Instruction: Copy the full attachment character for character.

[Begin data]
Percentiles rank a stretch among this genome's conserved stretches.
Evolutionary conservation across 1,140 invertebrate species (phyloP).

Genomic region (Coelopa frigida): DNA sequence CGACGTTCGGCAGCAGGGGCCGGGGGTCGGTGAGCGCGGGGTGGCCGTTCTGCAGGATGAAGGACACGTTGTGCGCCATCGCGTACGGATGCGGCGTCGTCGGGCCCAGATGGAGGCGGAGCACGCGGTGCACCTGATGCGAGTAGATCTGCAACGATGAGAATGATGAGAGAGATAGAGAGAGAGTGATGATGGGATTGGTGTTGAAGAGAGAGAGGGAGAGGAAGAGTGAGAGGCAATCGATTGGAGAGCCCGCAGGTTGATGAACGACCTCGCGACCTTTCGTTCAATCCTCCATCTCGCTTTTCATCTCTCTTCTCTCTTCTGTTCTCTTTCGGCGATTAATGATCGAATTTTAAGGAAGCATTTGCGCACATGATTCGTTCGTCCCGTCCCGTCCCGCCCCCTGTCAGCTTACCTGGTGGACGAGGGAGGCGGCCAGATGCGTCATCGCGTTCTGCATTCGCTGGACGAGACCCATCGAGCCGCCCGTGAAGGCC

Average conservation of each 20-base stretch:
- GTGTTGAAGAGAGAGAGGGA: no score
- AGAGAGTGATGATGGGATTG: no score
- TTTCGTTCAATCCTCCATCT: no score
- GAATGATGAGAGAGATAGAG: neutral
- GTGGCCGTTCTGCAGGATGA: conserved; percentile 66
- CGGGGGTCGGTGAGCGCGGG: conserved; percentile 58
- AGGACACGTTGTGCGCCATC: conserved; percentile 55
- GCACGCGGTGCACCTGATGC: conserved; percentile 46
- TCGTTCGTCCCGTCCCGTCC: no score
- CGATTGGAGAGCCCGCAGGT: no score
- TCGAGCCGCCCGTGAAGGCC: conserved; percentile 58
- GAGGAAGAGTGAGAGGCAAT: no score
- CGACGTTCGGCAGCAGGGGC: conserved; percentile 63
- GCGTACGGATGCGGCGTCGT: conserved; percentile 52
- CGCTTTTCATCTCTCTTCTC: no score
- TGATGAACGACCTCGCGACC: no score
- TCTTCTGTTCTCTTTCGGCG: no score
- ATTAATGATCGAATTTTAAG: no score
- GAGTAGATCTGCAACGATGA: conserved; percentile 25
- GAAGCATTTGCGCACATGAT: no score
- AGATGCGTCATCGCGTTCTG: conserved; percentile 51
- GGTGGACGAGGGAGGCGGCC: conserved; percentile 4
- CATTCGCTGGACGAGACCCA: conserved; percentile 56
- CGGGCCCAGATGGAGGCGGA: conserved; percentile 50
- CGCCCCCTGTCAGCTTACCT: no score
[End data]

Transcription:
Percentiles rank a stretch among this genome's conserved stretches.
Evolutionary conservation across 1,140 invertebrate species (phyloP).

Genomic region (Coelopa frigida): DNA sequence CGACGTTCGGCAGCAGGGGCCGGGGGTCGGTGAGCGCGGGGTGGCCGTTCTGCAGGATGAAGGACACGTTGTGCGCCATCGCGTACGGATGCGGCGTCGTCGGGCCCAGATGGAGGCGGAGCACGCGGTGCACCTGATGCGAGTAGATCTGCAACGATGAGAATGATGAGAGAGATAGAGAGAGAGTGATGATGGGATTGGTGTTGAAGAGAGAGAGGGAGAGGAAGAGTGAGAGGCAATCGATTGGAGAGCCCGCAGGTTGATGAACGACCTCGCGACCTTTCGTTCAATCCTCCATCTCGCTTTTCATCTCTCTTCTCTCTTCTGTTCTCTTTCGGCGATTAATGATCGAATTTTAAGGAAGCATTTGCGCACATGATTCGTTCGTCCCGTCCCGTCCCGCCCCCTGTCAGCTTACCTGGTGGACGAGGGAGGCGGCCAGATGCGTCATCGCGTTCTGCATTCGCTGGACGAGACCCATCGAGCCGCCCGTGAAGGCC

Average conservation of each 20-base stretch:
- GTGTTGAAGAGAGAGAGGGA: no score
- AGAGAGTGATGATGGGATTG: no score
- TTTCGTTCAATCCTCCATCT: no score
- GAATGATGAGAGAGATAGAG: neutral
- GTGGCCGTTCTGCAGGATGA: conserved; percentile 66
- CGGGGGTCGGTGAGCGCGGG: conserved; percentile 58
- AGGACACGTTGTGCGCCATC: conserved; percentile 55
- GCACGCGGTGCACCTGATGC: conserved; percentile 46
- TCGTTCGTCCCGTCCCGTCC: no score
- CGATTGGAGAGCCCGCAGGT: no score
- TCGAGCCGCCCGTGAAGGCC: conserved; percentile 58
- GAGGAAGAGTGAGAGGCAAT: no score
- CGACGTTCGGCAGCAGGGGC: conserved; percentile 63
- GCGTACGGATGCGGCGTCGT: conserved; percentile 52
- CGCTTTTCATCTCTCTTCTC: no score
- TGATGAACGACCTCGCGACC: no score
- TCTTCTGTTCTCTTTCGGCG: no score
- ATTAATGATCGAATTTTAAG: no score
- GAGTAGATCTGCAACGATGA: conserved; percentile 25
- GAAGCATTTGCGCACATGAT: no score
- AGATGCGTCATCGCGTTCTG: conserved; percentile 51
- GGTGGACGAGGGAGGCGGCC: conserved; percentile 4
- CATTCGCTGGACGAGACCCA: conserved; percentile 56
- CGGGCCCAGATGGAGGCGGA: conserved; percentile 50
- CGCCCCCTGTCAGCTTACCT: no score